A small group of high school students contacted me recently to ask if I’d host a Zoom session for them and a few of their friends. I had spoken at their school last Fall and they were interested in having a deeper conversation about the benefits and strategies I had shared from my in-school presentation. I was thrilled to hear from them and we set it up with the title of the meeting, “Social Media; Strategy, Execution and Benefit.”
The day came, I fired up Zoom and as the Host, welcomed everyone into the session. To make the session interesting, fun and interactive, I created a few Poll questions around how they use their devices; the apps that command most of their screen-time, and what they look at on their phones, first thing in the morning.
When everyone was in I locked the room and we were set to go; private and secure. What I thought was going to be 10-15 students turned out to be thirty, from a few different schools. I encouraged everyone to introduce themselves and indicate what school they attended. I walked through a few basic housekeeping rules such as muting their mic, the chat function, hand-raising and designated a co-host (the lead student that contacted me) who would manage the chat while I was speaking and illustrating ideas.
The session started off well; upbeat, laughter, chatting about what inspired them, and their objectives and hopes after high school. Sharing my phone screen with apps that would help them search for and engage with relevant audiences, I also ran through features and deeper functionality.
I asked everyone what their biggest challenge was in this new world of isolation and living online with everything from class-time to friendships to ordering food and other basic items. The students talked about the rise in popularity of apps that they already used while at school like UberEats and Skip-the-Dishes for lunch, FaceTime, Messenger Groups, WhatsApp and more. These apps, which provided a level of entertainment and time-wasting – their words – were now being used as tools and necessary utilities that supported their current lives.
But then the conversation stopped. One student began, the green Active Speaker border highlighted around her video image; “I hated my school. I didn’t like going and I didn’t like the routine and the noise and all the bullshit, all day long.” And she started to cry. She wasn’t sobbing. She was crying, openly. She could have left the session or turned her video off or muted her mic. But she didn’t. It was a level of vulnerability I had never experienced. She was enthusiastic at the outset of the session, sharing her achievements and goals and hopes and joy about school and her circles. Was this a mask of bravery she was asking us to believe in? That things really were ok? What inspired this sudden shift?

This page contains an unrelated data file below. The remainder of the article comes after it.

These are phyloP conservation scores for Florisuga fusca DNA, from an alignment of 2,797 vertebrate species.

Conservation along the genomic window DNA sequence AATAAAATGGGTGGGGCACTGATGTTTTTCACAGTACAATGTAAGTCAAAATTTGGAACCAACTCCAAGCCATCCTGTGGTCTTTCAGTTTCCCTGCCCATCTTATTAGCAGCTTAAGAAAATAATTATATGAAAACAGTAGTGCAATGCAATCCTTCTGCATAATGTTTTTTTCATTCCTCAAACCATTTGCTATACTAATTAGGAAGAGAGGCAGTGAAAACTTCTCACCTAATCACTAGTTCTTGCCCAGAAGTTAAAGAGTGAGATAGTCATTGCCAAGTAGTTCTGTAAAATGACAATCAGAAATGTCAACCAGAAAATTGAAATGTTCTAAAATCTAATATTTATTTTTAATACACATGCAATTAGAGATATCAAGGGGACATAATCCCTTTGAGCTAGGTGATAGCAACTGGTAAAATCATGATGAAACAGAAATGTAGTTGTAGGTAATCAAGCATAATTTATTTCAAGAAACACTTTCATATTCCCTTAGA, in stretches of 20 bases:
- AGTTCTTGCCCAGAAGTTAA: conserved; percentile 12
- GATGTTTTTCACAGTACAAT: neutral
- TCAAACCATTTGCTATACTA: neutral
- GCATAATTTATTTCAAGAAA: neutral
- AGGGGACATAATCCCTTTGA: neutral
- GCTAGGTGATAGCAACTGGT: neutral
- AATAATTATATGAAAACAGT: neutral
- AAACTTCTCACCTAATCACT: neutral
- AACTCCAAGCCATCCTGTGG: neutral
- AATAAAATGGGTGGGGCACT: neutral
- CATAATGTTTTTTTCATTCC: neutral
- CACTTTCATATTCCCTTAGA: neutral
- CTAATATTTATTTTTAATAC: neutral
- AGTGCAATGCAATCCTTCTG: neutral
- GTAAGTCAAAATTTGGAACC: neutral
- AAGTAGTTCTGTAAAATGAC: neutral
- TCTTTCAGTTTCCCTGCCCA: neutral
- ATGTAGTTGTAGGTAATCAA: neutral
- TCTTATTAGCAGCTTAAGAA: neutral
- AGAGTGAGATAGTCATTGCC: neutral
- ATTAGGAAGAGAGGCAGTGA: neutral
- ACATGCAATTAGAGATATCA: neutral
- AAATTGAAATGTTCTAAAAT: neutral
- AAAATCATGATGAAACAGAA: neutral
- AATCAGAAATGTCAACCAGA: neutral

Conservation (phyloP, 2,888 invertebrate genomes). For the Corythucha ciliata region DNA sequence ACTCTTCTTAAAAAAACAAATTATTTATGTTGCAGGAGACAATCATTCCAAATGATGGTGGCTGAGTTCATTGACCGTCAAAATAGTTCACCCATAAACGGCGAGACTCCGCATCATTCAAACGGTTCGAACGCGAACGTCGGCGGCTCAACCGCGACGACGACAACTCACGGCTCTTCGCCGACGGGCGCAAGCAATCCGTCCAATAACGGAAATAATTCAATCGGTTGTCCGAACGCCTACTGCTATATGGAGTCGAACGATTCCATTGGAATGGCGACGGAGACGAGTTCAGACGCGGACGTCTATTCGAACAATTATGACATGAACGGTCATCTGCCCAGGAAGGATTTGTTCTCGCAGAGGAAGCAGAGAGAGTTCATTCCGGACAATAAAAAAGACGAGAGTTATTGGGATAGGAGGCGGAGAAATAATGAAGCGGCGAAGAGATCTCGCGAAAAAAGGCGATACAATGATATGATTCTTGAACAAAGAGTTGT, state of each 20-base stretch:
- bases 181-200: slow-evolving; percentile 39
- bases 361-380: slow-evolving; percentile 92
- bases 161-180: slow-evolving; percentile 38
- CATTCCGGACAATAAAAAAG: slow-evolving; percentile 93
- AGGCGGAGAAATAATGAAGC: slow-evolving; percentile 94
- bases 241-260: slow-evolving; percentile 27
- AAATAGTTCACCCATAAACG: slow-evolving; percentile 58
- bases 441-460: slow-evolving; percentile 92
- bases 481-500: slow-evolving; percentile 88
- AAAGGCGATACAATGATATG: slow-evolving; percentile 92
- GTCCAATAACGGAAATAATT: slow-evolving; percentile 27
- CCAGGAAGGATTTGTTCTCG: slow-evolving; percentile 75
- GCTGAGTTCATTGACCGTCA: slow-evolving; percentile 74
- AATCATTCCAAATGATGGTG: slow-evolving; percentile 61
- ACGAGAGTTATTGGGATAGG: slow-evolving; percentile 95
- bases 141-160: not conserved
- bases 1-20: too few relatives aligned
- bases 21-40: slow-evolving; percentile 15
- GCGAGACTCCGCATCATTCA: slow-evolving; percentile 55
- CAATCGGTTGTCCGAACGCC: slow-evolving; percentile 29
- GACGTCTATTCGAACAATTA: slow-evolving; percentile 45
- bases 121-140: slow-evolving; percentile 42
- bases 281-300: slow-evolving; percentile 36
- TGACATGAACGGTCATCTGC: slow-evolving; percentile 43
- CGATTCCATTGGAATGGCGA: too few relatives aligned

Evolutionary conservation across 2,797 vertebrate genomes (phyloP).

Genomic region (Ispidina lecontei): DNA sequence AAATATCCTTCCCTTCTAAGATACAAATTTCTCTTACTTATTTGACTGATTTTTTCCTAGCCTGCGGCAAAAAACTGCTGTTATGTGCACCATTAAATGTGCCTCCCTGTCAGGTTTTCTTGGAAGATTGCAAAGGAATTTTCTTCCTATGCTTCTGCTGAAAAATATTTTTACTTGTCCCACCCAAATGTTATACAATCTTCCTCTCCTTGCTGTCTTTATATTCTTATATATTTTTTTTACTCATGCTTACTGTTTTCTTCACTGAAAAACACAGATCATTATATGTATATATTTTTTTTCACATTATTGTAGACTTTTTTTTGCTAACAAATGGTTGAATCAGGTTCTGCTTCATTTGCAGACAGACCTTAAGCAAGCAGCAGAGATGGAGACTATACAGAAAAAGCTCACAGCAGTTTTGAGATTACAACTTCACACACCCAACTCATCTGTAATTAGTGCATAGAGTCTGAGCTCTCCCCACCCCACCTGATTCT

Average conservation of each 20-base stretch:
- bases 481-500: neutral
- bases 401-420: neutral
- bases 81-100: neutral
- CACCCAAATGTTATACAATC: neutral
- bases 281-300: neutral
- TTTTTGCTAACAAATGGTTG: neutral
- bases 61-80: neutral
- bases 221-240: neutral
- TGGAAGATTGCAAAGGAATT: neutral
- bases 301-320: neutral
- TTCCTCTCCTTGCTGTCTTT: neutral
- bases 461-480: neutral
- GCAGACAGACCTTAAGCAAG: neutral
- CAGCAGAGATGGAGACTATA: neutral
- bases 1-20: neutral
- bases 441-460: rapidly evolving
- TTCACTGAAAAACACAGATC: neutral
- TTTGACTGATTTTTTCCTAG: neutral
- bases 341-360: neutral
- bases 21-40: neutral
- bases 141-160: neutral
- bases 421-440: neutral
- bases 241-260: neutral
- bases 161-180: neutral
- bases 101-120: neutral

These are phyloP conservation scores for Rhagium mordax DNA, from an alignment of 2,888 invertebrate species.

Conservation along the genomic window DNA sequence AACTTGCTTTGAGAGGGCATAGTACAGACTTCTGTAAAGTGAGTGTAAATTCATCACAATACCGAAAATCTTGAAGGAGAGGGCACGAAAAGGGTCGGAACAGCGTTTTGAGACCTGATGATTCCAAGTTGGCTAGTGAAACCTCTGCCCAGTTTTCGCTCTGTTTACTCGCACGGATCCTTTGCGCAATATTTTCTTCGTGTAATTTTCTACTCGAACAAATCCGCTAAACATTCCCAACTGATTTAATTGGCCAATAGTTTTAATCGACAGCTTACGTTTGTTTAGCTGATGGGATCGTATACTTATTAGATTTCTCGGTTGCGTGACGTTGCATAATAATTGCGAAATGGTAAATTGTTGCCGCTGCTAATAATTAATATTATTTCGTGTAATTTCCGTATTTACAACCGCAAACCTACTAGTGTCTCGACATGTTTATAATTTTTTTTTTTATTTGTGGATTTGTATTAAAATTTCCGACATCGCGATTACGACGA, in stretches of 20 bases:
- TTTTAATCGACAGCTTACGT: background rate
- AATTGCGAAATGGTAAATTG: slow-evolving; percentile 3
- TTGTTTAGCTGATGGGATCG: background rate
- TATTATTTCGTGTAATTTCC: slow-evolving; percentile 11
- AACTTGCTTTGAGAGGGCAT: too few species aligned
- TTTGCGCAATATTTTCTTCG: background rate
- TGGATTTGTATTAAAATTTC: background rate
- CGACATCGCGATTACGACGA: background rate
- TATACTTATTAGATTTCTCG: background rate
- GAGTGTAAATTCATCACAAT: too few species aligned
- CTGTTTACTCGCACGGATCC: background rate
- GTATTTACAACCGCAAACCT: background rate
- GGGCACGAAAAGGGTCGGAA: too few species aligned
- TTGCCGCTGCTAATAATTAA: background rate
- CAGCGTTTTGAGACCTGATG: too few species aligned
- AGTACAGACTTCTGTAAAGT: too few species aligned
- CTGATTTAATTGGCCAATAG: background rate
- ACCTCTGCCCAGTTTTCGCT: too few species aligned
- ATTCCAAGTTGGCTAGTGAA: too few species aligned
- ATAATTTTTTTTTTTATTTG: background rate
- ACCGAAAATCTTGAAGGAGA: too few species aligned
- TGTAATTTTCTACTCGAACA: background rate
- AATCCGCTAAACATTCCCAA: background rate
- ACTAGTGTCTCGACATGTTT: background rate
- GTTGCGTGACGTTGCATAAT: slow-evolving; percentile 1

She continued, through tears, “I miss people. I miss the jerks in class and in the halls. Cause I know they’re probably struggling just like me. I miss having to report to the office. I miss having to pay attention and speak in class. I miss my teachers and my sports. I miss my friends. I miss people. Mostly, I miss what I took for granted; that everyday stuff I took on that bothered me was just everyday life. God, I miss that. I want it back. I want it all back.”
I looked around the Zoom squares and at the faces. One-by-one the red mic symbols were being unmuted. And the sobs from others began – girls and guys. Not with everyone. But with many. I didn’t expect this, at all. Similar sentiments were shared. Virtual hugs, reassurances and love were being transported through the technology. The only thing this technology was doing, though, was unmasking the vulnerability of pain and appreciation, gratitude and love – and loss. The intense desire for “normal” to resume, as mundane, confrontational and lame as it might be, was essential. It inspired everything else to happen; the joy and happiness and struggle and hope.
I didn’t have answers or solutions. Nobody asked for my opinion or expertise. I didn’t have any. The students weren’t looking for that. All they wanted was a place to gather and to express how a world of no face-to-face contact thrust suddenly upon them, was affecting them.
What a number of them observed is that good, bad or ugly, their school is a community – a hub. It’s not always great and glorious. Sometimes it can be downright frightening and intimidating. But it’s a place to go and to be with other people; to figure stuff out or to be able to get pissed off – and to learn and grow.
Thirty students from different schools with all grades represented taught me – and each other – a great deal; that there is no substitute for human connection. And that the new normal is a massive adjustment that swings opposite to every instinct we have about the innate need to connect, in-person with one another.
So no, all things considered, this whole thing hasn’t really been awesome. These students said so. And I believe them.